The Sunken Gardens was constructed during the winter of 1930-31 in Lincoln, Nebraska. It is the only garden in Nebraska listed in the National Geographic Guide to Public Gardens 300 Best Gardens to Visit in the United States and Canada.
Charles Bartlett Hester was in charge of the construction which was a project for unemployed men during the depression. Parts of the land were donated to the city of Lincoln by Mr. Henry H. and Mrs. Sarah H. Frey in 1906 and J.C. Seacrest in 1930. In the beginning it was called the "Rock Garden". The garden has two reflecting pools and a cascading waterfall.
In 2003 renovation of the garden began and was completed in 2005. The Lincoln Parks Foundation raised $1.7 million for the renovation and a partial endowment in a "Polishing a Gem" campaign. The Foundation created the "One Flower Forever" and "Paving the Path" programs. The programs allow people to support the gardens on an ongoing basis in honor of friends, loved ones, and special events.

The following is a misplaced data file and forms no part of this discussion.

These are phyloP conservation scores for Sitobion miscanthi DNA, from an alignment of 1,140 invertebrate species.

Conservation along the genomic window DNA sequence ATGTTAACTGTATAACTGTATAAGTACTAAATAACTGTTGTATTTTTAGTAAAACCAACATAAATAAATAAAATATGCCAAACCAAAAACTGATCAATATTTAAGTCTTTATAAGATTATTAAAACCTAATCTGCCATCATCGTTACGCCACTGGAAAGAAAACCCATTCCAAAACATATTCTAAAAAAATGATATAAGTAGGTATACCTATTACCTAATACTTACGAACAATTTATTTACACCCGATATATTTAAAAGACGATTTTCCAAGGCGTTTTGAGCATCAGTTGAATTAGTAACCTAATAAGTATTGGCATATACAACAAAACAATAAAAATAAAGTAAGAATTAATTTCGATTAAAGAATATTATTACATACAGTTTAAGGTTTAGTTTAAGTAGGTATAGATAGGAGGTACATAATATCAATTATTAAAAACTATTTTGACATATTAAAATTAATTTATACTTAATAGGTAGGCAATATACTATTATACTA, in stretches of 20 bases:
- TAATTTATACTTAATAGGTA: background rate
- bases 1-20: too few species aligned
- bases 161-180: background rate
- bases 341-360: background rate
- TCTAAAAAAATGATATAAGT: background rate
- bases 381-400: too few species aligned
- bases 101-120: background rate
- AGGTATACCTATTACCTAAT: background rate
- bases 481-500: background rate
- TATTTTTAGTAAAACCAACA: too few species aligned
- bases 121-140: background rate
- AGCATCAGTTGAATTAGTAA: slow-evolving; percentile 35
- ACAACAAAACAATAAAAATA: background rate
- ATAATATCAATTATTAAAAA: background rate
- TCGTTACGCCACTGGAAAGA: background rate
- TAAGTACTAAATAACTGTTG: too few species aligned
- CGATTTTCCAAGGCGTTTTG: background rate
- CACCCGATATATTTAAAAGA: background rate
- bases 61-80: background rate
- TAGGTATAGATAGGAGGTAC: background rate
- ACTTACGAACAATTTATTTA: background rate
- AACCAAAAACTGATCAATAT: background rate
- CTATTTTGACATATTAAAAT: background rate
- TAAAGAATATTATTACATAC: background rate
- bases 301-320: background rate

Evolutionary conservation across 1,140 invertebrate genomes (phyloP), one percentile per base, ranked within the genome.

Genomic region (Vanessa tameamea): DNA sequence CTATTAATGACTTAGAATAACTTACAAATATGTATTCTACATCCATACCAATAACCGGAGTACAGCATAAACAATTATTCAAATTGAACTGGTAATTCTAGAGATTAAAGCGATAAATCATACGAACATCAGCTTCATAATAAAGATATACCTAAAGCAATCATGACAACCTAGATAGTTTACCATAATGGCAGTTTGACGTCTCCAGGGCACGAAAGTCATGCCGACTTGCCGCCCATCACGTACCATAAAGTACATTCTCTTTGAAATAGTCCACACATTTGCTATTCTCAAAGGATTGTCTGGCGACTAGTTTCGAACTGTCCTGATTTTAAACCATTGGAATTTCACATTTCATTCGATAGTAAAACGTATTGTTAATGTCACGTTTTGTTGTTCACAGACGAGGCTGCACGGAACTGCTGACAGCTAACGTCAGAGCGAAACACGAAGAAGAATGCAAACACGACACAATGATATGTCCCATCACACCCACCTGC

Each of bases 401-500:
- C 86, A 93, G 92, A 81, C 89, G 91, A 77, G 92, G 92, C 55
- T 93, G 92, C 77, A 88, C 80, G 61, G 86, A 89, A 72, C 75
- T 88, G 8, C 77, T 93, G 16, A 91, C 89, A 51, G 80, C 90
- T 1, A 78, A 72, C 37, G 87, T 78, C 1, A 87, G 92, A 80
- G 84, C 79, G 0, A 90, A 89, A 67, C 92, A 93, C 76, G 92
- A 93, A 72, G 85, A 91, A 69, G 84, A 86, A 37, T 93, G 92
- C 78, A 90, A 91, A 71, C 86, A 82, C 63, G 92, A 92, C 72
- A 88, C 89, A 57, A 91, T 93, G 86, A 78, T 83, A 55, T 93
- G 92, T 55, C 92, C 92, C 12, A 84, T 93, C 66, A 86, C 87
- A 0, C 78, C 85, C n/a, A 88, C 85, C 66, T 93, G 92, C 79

The renovation included the addition of two new statues and construction of the Rotary Pavilion attached to the restrooms. The original Rebekah at the Well statue by Ellis Burman was replaced by artist David Young's "Rebekah at the Well." Dr. Wayne Southwick's statue "Reville" standing in the Healing Garden depicts his wife Ann getting the children out of bed and ready for the day. The Rotary Pavilion includes a dome designed by architect Jeffrey Chadwick. The dome is made of individual laser cut panels representing the four seasons of Lincoln's skyline.
The only Nebraska garden listed in the "300 Best Gardens to Visit in the United States and Canada" in the National Geographic Guide to Public Gardens!